The game is built on one specific metaphor –your secret self might be dangerous to yourself and others –explored in many different ways. Interestingly, the reaction to being outed is left to the dice. Like, it might work out totally fine when your church discovers you can turn into a raccoon. That roll is modified by factors that led up to the outing, which are tracked on a relationship map representing various aspects of the town.
The Wolf archetype explicitly belongs to a pack, and all but one of the playbook’s beast abilities addresses that pack identity. As you play within your pack, there’s no discussion of dominance or submission; power isn’t a theme at all. Instead, the pack is all about raising young, taking partners, protecting your territory, and celebrating belonging. That all fits with Turn’s overall focus on low-stakes drama.
Bottom line: play Turn if you want an experience about protecting a secret, and navigating small-town life where you fear your secret is an existential threat.
Lycanthropy in Urban Shadows is just one corner of Magpie Games’ sprawling modern urban fantasy game. The game isn’t about werewolves, but they serve a metaphorical role in the big picture.
The Wolf playbook is the gang element of the game’s Night faction, that is, the crime world. Think cholos in low-riders, Crips/Bloods, good old Italian Mafiosi if you’d like. The playbook’s mechanical hooks are about shapeshifting, commanding a pack, and controlling a territory.
What makes Urban Shadows (and Monsterhearts, next) different from Bite Marks and Turn is the fact that only one player at the table is playing this metaphor. If you’re the Wolf, you represent all the werewolves. There may be tensions within your pack or gang or whatever, but that’s an extrinsic threat – NPCs nipping at your heels, not another player. There’s no conflict between player characters about your gang or tribe or pack, none of that juicy, fraught drama that only facing other players generates.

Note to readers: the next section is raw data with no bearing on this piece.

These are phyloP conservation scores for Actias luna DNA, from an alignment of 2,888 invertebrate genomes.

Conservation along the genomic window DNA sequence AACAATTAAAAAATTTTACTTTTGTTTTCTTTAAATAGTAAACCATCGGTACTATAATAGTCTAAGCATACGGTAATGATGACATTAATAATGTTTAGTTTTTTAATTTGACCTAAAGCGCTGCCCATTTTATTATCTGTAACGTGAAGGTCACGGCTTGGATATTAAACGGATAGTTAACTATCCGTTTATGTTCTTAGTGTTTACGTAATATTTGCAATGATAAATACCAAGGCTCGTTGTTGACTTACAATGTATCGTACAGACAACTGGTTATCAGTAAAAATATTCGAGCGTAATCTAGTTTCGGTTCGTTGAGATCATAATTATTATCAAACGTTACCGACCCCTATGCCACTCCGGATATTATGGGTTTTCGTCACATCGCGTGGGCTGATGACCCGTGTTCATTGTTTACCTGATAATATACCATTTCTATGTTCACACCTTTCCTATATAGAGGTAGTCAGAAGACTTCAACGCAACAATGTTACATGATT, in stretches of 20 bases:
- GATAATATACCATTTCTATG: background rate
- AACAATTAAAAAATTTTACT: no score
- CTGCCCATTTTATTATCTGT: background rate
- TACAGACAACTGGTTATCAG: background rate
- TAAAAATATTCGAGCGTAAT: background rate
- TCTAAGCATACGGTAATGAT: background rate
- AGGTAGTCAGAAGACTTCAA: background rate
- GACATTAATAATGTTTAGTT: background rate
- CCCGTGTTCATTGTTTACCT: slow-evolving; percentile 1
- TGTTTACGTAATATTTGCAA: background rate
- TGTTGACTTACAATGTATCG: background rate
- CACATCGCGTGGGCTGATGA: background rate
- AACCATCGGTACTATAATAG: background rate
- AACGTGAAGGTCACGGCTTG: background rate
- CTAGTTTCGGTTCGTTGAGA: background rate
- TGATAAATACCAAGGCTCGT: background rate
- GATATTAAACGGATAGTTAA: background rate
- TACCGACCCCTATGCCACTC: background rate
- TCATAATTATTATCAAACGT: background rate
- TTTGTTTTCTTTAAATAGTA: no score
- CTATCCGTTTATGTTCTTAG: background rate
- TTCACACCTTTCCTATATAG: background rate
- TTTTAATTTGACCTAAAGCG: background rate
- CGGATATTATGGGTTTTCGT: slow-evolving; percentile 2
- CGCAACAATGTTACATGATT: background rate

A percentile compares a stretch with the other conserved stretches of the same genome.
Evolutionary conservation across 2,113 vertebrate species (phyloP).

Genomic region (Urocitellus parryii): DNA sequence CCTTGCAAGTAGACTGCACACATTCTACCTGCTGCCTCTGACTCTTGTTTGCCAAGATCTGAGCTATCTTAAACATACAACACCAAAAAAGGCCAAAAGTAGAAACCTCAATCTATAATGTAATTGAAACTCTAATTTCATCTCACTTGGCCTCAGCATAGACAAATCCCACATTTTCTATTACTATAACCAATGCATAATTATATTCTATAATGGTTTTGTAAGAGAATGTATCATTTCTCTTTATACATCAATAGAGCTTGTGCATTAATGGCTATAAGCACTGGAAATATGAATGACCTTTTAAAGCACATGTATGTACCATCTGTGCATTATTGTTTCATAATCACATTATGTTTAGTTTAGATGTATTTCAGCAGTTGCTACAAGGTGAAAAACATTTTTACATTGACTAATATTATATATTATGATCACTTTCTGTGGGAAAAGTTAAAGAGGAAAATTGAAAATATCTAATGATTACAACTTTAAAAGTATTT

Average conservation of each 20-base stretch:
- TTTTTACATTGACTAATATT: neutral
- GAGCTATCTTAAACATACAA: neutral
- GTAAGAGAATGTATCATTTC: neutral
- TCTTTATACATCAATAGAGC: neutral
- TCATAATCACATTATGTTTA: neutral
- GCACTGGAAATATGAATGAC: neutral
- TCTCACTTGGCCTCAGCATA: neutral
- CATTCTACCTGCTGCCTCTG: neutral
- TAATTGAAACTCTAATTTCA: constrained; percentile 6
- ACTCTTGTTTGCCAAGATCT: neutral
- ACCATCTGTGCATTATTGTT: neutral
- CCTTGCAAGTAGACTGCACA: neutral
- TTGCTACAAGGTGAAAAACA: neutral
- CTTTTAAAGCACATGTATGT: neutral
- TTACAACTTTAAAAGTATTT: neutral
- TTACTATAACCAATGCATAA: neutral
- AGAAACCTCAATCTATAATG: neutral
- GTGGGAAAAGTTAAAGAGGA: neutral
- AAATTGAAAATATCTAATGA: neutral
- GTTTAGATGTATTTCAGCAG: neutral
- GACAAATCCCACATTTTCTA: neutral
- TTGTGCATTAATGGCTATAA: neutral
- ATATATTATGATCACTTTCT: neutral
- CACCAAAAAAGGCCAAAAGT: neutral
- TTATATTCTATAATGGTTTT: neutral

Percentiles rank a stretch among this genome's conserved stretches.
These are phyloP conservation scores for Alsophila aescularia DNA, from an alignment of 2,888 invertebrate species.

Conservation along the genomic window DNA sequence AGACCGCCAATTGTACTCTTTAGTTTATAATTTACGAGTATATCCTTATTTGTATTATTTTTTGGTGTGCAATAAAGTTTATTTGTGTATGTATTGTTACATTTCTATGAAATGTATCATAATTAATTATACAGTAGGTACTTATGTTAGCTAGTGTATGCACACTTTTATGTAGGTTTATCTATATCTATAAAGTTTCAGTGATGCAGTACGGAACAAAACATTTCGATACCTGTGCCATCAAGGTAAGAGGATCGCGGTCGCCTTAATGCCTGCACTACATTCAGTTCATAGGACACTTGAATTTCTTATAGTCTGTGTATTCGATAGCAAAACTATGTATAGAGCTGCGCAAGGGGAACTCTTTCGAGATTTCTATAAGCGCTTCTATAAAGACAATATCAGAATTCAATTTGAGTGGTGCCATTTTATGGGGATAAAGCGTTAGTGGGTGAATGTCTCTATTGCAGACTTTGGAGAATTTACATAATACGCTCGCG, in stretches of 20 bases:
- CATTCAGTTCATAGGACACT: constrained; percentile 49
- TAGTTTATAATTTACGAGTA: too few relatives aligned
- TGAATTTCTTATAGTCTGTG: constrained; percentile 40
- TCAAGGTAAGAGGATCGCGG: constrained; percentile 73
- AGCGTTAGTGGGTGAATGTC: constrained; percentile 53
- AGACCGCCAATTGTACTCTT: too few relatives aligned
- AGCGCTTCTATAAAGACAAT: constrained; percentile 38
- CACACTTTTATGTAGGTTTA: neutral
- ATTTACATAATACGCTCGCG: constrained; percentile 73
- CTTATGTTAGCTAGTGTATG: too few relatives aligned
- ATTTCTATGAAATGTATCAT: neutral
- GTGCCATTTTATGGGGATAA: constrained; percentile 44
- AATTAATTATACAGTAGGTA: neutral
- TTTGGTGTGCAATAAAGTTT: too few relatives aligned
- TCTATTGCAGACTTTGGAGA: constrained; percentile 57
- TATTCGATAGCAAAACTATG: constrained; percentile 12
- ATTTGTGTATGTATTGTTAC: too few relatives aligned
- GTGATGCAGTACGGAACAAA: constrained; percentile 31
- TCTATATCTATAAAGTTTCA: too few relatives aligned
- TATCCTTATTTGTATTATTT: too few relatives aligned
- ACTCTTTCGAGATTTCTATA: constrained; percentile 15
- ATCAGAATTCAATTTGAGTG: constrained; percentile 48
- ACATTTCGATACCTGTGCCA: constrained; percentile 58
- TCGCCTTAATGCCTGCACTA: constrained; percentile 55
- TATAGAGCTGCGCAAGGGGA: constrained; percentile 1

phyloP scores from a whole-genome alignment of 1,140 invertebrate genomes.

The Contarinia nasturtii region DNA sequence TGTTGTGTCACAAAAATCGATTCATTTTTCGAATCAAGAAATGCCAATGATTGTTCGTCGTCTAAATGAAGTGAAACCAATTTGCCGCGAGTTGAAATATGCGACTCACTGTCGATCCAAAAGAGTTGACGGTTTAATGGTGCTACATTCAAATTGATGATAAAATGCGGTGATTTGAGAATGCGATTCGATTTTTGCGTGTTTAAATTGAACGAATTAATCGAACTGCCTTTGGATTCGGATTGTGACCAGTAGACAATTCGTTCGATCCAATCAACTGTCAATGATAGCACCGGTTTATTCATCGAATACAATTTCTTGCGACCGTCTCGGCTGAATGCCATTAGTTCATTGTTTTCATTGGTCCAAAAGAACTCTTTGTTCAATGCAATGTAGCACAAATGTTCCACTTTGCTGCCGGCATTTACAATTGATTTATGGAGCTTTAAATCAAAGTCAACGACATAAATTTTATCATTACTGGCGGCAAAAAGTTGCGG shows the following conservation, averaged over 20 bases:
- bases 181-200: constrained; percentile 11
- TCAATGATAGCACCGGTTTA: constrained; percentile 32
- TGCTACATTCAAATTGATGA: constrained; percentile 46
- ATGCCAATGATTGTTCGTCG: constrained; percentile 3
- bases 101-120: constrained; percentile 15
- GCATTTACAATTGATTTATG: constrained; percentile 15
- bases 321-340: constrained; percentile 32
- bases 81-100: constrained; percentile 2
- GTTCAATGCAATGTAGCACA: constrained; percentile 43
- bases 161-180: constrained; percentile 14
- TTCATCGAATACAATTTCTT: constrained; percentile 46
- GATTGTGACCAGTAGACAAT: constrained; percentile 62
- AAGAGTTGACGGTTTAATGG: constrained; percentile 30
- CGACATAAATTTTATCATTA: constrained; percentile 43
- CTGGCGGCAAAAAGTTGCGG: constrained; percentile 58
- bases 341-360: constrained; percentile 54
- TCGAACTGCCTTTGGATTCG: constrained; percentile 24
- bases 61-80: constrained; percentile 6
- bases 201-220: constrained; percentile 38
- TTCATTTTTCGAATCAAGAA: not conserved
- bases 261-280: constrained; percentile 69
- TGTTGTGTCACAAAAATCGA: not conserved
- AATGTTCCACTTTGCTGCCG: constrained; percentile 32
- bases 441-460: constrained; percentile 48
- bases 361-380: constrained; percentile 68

Urban Shadows itself is about intersectionalism. Every playbook belongs to one of four broad cultures. Your Wolf and their pack might be facing off against vampires in a gang war, or they might be joining forces with those vamps to deal with a Wizard who’s got the powers-that-be behind her.
Bottom Line: play Urban Shadows if you want a lycanthropy story heavy on intersectional social metaphor.
The Werewolf playbook in Avery Alder’s Monsterhearts, like all its playbooks, is strongly metaphorical for a type of coming-of-age teen melodrama story. Unlike the larger intersectional concerns of Urban Shadows, Monsterhearts is about self-discovery and the pains and thrills of entering adulthood. In the case of The Werewolf, the emphasis is on lashing out, falling in love too deeply, fuck politeness. It’s every overemotional teenager story wrapped up in one terrifying package.
Monsterhearts’ killer app is the Darkest Self rules. Your character’s Darkest Self is an alibi to be fully monstrous and do monstrous things. The Werewolf’s particular Darkest Self is about dominating and lashing out more dangerously than when you’re just acting out. The rest of the playbook’s mechanical execution is what you’d expect playing a werewolf: wolf-like enhanced senses, bloodlust, interpersonal domination.
There is no larger pack context in which your teenage werewolf lives, not until you take the Wolf Pack advancement. Until that happens, it’s an open question whether there even are other werewolves in your game. Monsterhearts isn’t about the mythology of the monsters; it’s about the metaphors for teenage experiences.
Bottom Line: play Monsterhearts if you want to explore the inner life of a lone teenage werewolf, constantly on the verge of losing control.